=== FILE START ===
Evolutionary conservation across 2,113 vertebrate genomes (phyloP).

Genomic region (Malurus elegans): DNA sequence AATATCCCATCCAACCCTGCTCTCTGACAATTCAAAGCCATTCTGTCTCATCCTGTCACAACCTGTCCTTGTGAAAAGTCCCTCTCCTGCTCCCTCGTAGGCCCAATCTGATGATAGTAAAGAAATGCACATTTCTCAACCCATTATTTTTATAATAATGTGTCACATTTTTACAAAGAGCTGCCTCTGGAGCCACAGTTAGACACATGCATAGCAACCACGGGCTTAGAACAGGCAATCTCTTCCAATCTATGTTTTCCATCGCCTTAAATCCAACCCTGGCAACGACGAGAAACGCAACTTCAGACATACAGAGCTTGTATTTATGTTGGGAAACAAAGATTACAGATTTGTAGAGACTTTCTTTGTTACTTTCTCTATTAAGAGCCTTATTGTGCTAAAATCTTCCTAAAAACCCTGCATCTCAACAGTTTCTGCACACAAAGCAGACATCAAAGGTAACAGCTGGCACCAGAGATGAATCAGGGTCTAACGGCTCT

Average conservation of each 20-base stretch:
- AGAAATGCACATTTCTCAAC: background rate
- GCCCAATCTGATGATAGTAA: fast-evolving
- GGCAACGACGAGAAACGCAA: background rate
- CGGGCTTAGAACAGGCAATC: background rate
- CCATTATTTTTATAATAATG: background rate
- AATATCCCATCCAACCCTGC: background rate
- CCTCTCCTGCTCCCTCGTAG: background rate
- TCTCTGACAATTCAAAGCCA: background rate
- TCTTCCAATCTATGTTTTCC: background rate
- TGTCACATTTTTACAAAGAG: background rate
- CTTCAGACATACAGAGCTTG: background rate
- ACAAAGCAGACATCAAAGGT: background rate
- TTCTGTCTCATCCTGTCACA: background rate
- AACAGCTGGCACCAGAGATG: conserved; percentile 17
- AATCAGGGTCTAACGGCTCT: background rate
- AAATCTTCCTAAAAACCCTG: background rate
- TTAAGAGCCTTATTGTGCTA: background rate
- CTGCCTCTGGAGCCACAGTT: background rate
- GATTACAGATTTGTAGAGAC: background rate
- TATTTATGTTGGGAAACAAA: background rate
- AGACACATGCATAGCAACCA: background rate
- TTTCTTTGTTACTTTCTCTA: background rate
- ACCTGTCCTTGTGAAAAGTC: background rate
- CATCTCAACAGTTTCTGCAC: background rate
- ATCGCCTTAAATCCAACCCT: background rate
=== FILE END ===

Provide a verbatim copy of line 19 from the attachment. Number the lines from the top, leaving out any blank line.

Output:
- AAATCTTCCTAAAAACCCTG: background rate